SM: What do you want the company to accomplish in the next couple of years and how would you define its success?
TK: Our success will come only when our customers in all geographies succeed. To that end, we continue to offer healthcare providers increasingly more powerful solutions that not only meet their functional needs, but score very high on Usability.
Part of that easy-to-use picture is language. At present, we have customers in Asia-Pacific, the Middle East (including Turkey), Europe, Africa, Australia and the US. Today, Napier is ready to deliver its applications in ANY language. So we see Arabic, Turkish and Chinese speakers among our customers freely interacting in their own language with our solutions, as they focus on taking better care of their patients. At the same time, we see them not having to bother with ‘learning’ the application because it is simple and easy to use.
We shall stay the course and continue to help healthcare providers everywhere.
SM: How does the current economic scenario for this industry look? What are the key factors?
TK: The healthcare market is going through a period of explosive growth. Almost all countries are investing in infrastructure to deliver increasingly better care for their residents. Public and private healthcare providers are expanding and enhancing their services to treat more people, more cost effectively and more profitably.
Forward-looking players in the healthcare industry have come to realize the value of IT as not only a tool to drive cost-efficiencies in their operations, but also as a strategic advantage to their overall business. To them now, specifically digitalization, mobility and the Cloud are key mantras to their success. And Napier stands ready to deliver on all three TODAY!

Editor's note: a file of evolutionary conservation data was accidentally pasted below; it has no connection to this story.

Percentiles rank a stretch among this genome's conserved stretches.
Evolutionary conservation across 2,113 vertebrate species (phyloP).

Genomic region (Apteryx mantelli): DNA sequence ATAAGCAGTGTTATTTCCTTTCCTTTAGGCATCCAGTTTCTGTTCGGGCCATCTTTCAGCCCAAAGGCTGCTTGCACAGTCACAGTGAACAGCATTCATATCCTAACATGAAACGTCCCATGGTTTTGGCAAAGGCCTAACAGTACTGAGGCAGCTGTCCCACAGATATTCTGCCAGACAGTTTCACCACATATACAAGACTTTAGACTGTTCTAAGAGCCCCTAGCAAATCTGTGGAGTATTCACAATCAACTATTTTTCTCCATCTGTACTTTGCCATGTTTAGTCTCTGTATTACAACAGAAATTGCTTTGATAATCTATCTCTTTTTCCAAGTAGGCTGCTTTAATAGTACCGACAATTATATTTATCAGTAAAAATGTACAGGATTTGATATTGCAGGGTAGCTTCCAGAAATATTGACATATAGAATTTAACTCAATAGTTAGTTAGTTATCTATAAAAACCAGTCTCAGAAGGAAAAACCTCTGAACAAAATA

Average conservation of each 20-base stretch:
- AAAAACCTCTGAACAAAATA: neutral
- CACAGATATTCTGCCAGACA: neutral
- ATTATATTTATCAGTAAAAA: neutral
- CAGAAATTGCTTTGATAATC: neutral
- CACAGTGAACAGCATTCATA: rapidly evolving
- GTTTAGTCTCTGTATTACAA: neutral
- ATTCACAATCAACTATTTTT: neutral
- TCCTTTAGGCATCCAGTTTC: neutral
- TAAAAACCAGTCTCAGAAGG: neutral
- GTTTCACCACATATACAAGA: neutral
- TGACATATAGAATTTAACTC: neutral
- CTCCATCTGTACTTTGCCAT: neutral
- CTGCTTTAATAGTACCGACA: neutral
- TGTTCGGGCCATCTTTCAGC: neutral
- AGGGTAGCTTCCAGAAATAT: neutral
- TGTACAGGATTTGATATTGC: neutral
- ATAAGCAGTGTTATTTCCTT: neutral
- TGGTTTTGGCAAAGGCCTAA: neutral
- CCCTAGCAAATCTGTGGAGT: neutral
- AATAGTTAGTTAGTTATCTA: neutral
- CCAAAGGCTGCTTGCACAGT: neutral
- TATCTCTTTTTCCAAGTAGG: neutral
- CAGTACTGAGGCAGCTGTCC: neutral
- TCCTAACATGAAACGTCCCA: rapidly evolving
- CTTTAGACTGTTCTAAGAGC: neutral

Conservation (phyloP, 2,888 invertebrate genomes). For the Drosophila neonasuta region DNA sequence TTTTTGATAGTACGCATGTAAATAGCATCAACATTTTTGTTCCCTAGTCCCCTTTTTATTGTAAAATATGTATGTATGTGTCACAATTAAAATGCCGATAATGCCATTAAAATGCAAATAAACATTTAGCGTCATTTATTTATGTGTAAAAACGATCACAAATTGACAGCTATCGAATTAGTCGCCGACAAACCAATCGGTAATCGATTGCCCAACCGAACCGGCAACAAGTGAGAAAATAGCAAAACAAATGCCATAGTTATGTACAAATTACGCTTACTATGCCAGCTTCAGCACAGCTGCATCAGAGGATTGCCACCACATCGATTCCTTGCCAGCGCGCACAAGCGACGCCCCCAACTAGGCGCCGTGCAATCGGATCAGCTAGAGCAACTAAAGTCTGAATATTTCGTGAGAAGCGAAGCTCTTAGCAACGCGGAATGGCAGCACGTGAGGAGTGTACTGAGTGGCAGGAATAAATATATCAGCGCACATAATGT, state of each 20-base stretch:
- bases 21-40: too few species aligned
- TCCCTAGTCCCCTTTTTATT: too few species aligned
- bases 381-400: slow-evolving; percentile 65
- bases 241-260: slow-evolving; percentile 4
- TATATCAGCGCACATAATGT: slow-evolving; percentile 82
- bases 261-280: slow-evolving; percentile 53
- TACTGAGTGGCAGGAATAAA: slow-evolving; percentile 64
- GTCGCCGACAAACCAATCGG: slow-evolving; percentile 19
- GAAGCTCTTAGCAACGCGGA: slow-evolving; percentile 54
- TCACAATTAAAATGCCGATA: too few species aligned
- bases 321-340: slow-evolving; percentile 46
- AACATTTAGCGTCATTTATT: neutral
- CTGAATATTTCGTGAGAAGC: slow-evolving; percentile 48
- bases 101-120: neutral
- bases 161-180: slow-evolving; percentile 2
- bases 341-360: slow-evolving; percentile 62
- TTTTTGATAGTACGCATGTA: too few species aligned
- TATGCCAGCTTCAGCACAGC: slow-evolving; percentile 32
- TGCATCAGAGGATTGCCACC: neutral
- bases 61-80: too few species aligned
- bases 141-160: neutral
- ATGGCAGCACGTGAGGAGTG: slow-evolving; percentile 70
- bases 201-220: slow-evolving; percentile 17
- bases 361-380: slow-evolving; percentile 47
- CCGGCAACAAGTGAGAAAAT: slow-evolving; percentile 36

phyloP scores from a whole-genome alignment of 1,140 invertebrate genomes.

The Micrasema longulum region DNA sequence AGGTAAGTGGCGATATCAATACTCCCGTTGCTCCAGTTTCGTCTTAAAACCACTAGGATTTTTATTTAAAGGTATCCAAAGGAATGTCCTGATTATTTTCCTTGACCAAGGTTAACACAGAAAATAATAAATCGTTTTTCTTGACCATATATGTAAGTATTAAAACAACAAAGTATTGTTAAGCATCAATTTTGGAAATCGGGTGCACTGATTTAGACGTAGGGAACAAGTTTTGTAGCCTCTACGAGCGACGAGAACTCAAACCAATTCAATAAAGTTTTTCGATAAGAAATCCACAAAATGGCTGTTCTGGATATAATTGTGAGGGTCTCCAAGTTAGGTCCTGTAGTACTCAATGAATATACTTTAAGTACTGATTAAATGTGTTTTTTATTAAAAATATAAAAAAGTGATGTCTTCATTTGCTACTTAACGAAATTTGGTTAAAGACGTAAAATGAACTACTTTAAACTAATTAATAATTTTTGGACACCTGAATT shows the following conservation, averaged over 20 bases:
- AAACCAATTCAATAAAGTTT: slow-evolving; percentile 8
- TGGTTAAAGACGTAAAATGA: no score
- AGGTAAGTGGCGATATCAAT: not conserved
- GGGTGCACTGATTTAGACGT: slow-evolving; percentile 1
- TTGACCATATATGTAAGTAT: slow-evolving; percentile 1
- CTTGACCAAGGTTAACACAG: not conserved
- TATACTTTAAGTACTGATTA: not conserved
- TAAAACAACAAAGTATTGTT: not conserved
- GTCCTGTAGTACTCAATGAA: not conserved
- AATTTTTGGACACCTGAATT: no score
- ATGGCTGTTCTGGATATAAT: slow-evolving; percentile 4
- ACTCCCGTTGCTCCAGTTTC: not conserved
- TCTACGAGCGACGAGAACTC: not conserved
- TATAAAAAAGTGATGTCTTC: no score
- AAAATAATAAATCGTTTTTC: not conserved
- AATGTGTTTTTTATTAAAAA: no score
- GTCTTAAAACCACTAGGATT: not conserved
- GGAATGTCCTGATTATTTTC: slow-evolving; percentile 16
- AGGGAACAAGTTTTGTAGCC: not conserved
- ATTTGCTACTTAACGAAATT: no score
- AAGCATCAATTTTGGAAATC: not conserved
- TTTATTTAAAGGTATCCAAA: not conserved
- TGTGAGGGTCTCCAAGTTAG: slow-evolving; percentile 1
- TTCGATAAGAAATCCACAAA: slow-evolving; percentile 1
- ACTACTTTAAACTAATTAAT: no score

SM: What are the top industry challenges that you face as a company?
TK: A great number of hospitals and LTC providers are not investing sufficiently in their IT. They still consider an investment in technology a ‘cost’ and not a competitive differentiator. As a result, investments in this area tend to be on the weaker side, and there is very high cost sensitivity in the healthcare IT market. This is especially true in Asia and South Asia. The cascading effect of weak investments constrains investment in innovation by vendors. At the same time, regulatory frameworks in many countries–with the exception of Singapore, which is very open to all global players–tend to favour local players.
SM: What are the future trends of this industry that are related to technology, legislation and customer demands?
TK: I see one trend above all, in terms of its influence and impact for years to come: the consumerisation of healthcare. It cannot be reversed and on the contrary it will pick up momentum over the next few years. Patients will start demanding more friendly business practices and expect healthcare service delivery at point-of-care. Legislation in all spheres will need to be relaxed, except for cases of privacy and appropriation of personal data. Technology will play an ever increasing role in the life of a human due to the proliferation of different types of available devices for (pretty much) every use case. Personalized medicine due to genome mapping will make outcomes sharper and restore control back to the patient. Together, these trends will force radical changes in how, where and what kinds of care will be delivered to people.